She also added, “The issues that brought us to situations that caused the killing of Michael Brown are not new issues. They are deeply embedded issues of race and educational inequalities and economic disparities – all things we study ad-nauseum and that we have known about for generations. What I hope this commission will do is help us bring some fresh eyes and fresh ears and fresh hands to this long standing issue.”
The co-chairs of the Commission are Rich McClure, is also the chair of the St. Louis Regional Board of Teach for America and Rev. Starsky Wilson, president and CEO of the Deaconess Foundation. Other board members includes: Daniel Isom, director of Missouri Department of Public Safety and former St. Louis Metropolitan Police Department chief; Scott Negwer, businessman and president, Negwer Material; Rose A. Windmiller, assistant vice chancellor, government and community relations at Washington University; Brittany N. Packnett, executive director of Teach for America in St. Louis; Bethany A. Johnson-Javois, CEO, St. Louis Integrated Health Network; Grayling Tobias former superintendent of Hazelwood School District; Becky James-Hatter, president and CEO of Big Brothers Big Sisters of Eastern Missouri; Felicia Pulliam, Development director of a regional executive leadership program; Kevin Ahlbrand, veteran St. Louis police officer; Patrick Sly, Manager, representative from the Emerson Charitable Trust and T.R. Carr, Professor and former chair of the Department of Public Administration and Policy Analysis. The Commission’s lone youth activist is Rasheen Aldridge Jr., college student and director of Young Activist United St. Louis.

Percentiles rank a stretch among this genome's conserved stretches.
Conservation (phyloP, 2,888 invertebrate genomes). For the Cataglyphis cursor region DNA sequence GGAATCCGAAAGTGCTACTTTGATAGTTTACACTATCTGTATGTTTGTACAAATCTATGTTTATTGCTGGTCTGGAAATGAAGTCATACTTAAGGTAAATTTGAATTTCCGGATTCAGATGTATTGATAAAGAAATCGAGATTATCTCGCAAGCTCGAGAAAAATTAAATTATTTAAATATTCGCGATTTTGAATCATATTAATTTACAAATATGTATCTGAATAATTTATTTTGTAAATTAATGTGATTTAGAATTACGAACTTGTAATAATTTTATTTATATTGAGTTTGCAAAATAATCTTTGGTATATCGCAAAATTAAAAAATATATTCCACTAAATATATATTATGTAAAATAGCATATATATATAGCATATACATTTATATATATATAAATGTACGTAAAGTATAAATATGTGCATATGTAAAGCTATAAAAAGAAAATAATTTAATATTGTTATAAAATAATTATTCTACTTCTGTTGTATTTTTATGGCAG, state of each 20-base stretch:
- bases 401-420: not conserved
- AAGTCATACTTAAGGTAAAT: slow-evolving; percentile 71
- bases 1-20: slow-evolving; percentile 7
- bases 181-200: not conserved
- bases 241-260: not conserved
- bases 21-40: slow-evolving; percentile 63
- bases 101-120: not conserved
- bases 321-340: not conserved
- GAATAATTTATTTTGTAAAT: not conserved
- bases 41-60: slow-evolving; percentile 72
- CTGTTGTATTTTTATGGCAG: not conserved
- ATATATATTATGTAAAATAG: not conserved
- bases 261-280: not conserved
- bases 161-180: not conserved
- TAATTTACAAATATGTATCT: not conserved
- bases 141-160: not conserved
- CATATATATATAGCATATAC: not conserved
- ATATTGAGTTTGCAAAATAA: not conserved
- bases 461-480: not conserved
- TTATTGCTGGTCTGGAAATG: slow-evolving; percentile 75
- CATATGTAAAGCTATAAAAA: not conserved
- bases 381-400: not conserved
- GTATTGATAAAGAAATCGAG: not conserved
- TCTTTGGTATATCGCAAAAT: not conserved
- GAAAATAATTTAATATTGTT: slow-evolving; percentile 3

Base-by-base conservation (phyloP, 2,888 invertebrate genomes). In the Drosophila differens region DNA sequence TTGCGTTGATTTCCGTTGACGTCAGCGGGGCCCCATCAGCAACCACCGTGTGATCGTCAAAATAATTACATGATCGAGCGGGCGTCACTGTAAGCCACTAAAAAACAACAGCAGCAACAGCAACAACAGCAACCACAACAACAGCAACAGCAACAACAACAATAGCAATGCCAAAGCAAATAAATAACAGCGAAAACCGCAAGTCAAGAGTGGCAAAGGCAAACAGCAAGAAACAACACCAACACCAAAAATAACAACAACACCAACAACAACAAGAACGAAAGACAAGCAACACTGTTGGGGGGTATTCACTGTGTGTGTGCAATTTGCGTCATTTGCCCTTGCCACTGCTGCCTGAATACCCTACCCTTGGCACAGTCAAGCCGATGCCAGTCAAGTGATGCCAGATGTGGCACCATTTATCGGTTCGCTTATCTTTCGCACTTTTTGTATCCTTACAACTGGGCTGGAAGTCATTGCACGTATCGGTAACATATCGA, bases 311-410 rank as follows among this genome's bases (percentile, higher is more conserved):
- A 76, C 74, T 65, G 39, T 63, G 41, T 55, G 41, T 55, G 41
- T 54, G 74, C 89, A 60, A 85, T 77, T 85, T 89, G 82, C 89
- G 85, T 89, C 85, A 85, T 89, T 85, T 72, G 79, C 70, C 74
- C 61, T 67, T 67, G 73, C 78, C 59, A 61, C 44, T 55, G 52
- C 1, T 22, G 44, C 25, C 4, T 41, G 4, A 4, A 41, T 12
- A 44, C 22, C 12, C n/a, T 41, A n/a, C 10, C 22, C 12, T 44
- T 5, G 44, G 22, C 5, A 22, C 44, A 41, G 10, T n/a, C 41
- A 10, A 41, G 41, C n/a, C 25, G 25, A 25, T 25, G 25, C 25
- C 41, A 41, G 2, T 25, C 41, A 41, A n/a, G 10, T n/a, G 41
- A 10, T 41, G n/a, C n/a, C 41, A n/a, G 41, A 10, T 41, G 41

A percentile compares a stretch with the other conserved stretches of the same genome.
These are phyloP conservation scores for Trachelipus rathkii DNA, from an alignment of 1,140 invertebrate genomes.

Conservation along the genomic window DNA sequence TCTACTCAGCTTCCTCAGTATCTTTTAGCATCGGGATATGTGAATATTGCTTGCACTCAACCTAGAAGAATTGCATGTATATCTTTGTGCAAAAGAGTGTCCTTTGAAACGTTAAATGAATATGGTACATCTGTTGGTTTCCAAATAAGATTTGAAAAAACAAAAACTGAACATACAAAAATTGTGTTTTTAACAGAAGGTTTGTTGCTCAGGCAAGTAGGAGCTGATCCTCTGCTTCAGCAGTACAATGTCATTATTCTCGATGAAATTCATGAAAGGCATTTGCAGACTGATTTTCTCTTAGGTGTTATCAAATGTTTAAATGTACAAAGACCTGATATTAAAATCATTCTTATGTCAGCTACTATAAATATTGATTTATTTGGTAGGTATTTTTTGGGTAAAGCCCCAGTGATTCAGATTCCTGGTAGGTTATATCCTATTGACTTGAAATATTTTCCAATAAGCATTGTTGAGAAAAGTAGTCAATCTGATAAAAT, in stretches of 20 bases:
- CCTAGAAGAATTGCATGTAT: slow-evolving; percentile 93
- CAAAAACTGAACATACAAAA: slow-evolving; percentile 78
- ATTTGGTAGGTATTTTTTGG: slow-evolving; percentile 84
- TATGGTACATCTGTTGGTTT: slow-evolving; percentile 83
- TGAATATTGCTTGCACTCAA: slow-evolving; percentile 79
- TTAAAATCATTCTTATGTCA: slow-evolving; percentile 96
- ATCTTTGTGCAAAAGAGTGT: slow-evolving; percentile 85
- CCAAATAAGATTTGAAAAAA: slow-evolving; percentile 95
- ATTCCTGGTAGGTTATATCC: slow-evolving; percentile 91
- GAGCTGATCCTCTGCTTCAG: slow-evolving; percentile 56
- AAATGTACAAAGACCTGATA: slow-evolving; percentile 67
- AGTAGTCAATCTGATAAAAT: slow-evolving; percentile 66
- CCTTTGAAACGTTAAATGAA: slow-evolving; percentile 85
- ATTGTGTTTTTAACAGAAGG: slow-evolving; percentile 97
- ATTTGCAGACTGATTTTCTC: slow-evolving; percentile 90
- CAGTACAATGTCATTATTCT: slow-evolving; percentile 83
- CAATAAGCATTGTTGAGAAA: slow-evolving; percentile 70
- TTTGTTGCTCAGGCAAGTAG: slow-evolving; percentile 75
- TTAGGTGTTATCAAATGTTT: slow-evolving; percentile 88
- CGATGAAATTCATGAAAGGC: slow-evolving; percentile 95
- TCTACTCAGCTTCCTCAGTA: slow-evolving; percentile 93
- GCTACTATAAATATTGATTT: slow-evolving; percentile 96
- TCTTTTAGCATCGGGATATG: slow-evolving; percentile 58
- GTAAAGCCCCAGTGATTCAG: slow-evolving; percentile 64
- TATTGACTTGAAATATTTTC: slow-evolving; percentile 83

Blackmon said that the Ferguson Commission has until September 2015 to make a final report with all of its recommendations. However she said that in personal conversations with the co-chairs, there were some “low-hanging things” that they hope they could address prior to the deadline including changing certain policies and procedures of law enforcement. “The target for that is to have something done substantial that the community can see and respond to in the first 100 days,” she said.